What's in store for the market in 2021?
Investors and owner-occupiers should expect stepped-up transaction activity and raised competition for residential real estate, especially for the most-coveted, A-grade homes.
Official interest rates and the cost of mortgage finance are at all-time lows. Interest rates are the primary driver of real estate activity in Australia. With the Reserve Bank forecasting no change to the ultra-low official cash rate (0.10 per cent) for at least three years, this should prove a significant confidence-booster for consumers.
The banks are operating in an environment of easing government credit regulations. They are more prepared to lend to aspirational home buyers than they have been in five or six years.
If you are looking to buy or sell (or both) this year, you need to be aware that significant impediments for an improving residential property market have been removed. Borrowings cost are low, money is easier to access, the economy is recovering, and there is a pick-up in demand for real estate.
Here's our list of the predictions that are likely to come true:
Green shoots and growth: The significant banks agree there will be substantial growth in the Melbourne market in 2021. Growth estimates for the year range from Westpac's 2 per cent to the ANZ's 8.7 per cent. The banks have revised their more negative forecasts, made at the start of 2020 when the COVID-19 pandemic kicked off, after "very strong" sales in Melbourne at the end of last year.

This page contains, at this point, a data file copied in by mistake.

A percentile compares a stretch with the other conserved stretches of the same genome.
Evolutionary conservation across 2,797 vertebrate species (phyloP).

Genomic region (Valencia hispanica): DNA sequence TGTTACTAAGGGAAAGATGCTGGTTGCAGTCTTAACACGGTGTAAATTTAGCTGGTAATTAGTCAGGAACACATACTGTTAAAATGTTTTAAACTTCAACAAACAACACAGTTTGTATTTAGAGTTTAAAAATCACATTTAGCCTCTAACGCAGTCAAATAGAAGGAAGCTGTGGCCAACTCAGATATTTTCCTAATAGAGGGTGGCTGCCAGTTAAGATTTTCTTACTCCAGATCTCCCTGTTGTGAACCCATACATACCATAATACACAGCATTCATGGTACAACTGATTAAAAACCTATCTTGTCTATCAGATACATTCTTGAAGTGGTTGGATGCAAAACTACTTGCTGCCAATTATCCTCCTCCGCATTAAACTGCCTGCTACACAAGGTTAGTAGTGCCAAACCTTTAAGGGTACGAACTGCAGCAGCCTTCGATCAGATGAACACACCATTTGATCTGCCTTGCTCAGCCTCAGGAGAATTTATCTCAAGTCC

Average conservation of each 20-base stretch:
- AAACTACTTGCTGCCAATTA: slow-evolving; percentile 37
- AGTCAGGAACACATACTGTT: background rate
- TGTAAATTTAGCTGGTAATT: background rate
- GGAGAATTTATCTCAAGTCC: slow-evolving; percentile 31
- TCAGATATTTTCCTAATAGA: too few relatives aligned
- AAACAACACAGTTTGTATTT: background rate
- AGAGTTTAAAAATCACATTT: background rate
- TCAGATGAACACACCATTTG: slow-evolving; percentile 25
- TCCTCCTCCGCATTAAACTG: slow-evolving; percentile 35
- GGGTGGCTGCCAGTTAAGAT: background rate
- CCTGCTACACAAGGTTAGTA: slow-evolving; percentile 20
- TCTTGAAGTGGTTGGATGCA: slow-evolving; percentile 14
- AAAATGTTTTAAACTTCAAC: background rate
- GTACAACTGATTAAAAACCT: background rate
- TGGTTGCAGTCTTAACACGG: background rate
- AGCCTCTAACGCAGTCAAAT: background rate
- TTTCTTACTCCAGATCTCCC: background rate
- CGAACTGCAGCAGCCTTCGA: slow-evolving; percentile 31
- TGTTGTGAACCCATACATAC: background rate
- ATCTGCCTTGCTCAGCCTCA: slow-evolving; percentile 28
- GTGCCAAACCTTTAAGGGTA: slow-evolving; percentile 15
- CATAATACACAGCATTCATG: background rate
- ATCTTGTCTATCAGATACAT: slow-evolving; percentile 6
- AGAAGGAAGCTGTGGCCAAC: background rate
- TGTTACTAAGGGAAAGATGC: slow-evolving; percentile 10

More buyers: According to research by CoreLogic, Melbourne property prices slipped by 1.3 per cent in 2020, falling 5.6 per cent from a March high to an October low. Prices then rapidly recovered lost ground in November and December. What does the overall price decline bring? It delivers more prospective buyers to the purchasing table. In particular, first-home buyers have been energised by a market that appeared to tread water or go backwards last year. Second- and third-time buyers looking for a larger home are also searching for new properties in more significant numbers, as are those looking for high-end, trophy homes.
Easier access to loans: Almost all purchases of real estate rely on the buyer first obtaining finance. From 2015 to 2019, a consistent tightening of credit policy by the Australian Prudential Regulation Authority meant fewer well-qualified borrowers could access credit. That's now changing fast as the banks, backed by easier credit access arrangements introduced by the Federal Government, seek to lend more and increase their home loan business share.
Credit costs: The credit cost is at a historic low, and Australian banks have strong liquidity to support borrowers. In December the Reserve Bank cut the official cash rate from 0.25 per cent to 0.10 per cent. The cut immediately pushed up the buying activity. Expect this to continue through 2021.
Broader recovery: The Australian economy ended 2020 showing strong signs of recovery, retail sales levels at a record and a stronger-than-expected pick-up in growth in the third quarter. There was also a strengthening of critical measures such as consumer confidence and business investment. This will only help underpin confidence in residential property.